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singular and plural nouns

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singular and plural nouns  [#permalink]

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New post 11 Aug 2013, 21:04
Kindly clarify the following nouns are singular or plural (is or are)-

Alumni/Alumnus
Bacteria/Bacterium
Criteria/Criterion - What is the criteria?? What are the criteia??
Formulae/Formula
Media - Media is...?? Media are...??
Phenomenon/Phenomena
Glasses - The glasses you are wearing is dirty?? are dirty??
Means
Scissors
Statistics
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Re: singular and plural nouns  [#permalink]

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New post 16 Aug 2013, 05:04
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abhinavsrivastava wrote:
Kindly clarify the following nouns are singular or plural (is or are)-


Alumni (plural) /Alumnus (singular) - in spoken english we often incorrectly use alumni as singular
Bacteria (plural) /Bacterium (singular) - very common to see bacteria also used as singular
Criteria (plural) /Criterion (singular) - very common to see criteria also used as singular
Formulae (plural) /Formula (singular) - formulas is the more common plural form
Media (plural) / medium (singular) - Media has become a collective noun and therefore singular as well. The media has covered the trial since the start.
Phenomenon (plural) /Phenomena (singular) - spoken english often uses phenomenon as singular
Glasses (plural) /pair of glasses (singular) - My glasses are broken. My pair of glasses is missing.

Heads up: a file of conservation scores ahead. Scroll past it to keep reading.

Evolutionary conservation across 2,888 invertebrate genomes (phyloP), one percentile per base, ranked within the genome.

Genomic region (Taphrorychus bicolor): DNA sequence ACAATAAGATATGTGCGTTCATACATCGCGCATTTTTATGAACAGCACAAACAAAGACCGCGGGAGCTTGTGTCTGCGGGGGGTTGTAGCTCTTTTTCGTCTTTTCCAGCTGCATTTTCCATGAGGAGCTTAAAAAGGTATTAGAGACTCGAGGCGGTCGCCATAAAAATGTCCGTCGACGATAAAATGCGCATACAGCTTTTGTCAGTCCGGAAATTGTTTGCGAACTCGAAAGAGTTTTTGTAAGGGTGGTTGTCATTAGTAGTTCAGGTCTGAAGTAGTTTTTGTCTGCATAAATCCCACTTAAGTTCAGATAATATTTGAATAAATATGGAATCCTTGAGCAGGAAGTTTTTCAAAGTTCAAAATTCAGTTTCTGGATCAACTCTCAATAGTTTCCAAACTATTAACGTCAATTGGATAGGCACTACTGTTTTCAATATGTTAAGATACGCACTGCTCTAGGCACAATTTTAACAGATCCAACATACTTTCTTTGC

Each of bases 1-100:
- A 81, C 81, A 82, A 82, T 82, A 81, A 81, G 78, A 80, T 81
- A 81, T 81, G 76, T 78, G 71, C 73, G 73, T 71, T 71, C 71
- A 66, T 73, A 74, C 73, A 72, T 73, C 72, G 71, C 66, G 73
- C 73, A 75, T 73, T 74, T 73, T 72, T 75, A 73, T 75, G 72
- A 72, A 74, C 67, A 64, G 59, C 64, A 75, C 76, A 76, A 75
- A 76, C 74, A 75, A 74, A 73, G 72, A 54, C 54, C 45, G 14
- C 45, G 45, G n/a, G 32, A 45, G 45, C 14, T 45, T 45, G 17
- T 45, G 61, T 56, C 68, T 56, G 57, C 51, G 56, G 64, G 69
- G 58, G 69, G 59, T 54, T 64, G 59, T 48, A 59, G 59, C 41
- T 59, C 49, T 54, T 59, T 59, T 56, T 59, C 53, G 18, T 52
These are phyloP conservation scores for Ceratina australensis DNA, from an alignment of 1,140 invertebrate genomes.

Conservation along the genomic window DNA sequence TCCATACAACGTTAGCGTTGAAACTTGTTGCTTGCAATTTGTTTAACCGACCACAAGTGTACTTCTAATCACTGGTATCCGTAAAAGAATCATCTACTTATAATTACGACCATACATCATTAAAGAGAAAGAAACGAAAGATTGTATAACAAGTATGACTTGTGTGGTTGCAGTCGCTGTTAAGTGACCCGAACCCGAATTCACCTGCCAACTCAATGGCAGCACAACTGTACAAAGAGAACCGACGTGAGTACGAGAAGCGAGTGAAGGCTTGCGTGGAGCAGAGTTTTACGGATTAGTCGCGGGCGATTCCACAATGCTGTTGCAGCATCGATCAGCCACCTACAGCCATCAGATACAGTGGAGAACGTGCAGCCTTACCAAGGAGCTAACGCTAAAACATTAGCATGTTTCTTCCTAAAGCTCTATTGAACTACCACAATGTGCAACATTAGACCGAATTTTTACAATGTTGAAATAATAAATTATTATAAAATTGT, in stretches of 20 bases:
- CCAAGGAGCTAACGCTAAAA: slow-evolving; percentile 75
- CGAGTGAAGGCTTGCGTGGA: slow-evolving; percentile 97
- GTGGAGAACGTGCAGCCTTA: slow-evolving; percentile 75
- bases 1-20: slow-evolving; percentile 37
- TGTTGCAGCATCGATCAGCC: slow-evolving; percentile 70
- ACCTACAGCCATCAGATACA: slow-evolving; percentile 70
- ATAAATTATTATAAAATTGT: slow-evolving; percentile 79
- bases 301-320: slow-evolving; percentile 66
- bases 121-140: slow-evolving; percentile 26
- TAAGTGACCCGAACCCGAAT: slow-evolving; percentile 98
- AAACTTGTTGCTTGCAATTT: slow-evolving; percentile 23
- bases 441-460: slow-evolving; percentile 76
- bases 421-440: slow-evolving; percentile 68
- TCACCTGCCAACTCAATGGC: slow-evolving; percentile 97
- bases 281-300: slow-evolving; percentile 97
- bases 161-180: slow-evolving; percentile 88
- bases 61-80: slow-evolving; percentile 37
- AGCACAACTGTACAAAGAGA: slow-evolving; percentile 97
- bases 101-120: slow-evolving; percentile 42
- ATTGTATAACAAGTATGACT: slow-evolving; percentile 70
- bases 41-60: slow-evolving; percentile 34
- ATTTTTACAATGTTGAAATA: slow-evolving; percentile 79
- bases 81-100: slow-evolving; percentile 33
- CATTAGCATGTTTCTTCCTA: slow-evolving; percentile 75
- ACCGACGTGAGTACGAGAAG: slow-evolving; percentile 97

Means (plural) - though you can make it singular. The best means of studying is to work a little each day.
Scissors (plural) / pair of scissors (singular) - like glasses
Statistics (plural) - though you can talk about the subject as singular. Statistics is really a boring subject in school.

KW
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Re: singular and plural nouns  [#permalink]

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New post 16 Aug 2013, 10:37
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Since we are on the subject of singular vs plural, I will say that when you are in doubt, opt for singular.

Here are some examples of nouns that are singular:
--Collective Nouns: army, class, crowd, team
--Most Indefinite Pronouns: everybody, everything, anyone, either
--Subjects preceded by each or every
--Subject Phrases: “Having good friends IS a wonderful thing.

[Speakers of Commonwealth/British English may struggle here because in British usage, some collective nouns are plural.]

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Re: singular and plural nouns  [#permalink]

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New post 26 Nov 2017, 09:24
KyleWiddison
I believe Phenomenon (plural) /Phenomena (singular) is reverse Phenomenon (Singular) /Phenomena (Plural)
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Re: singular and plural nouns  [#permalink]

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New post 25 May 2020, 11:43
Hello from the GMAT Club VerbalBot!

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Re: singular and plural nouns   [#permalink] 25 May 2020, 11:43

singular and plural nouns

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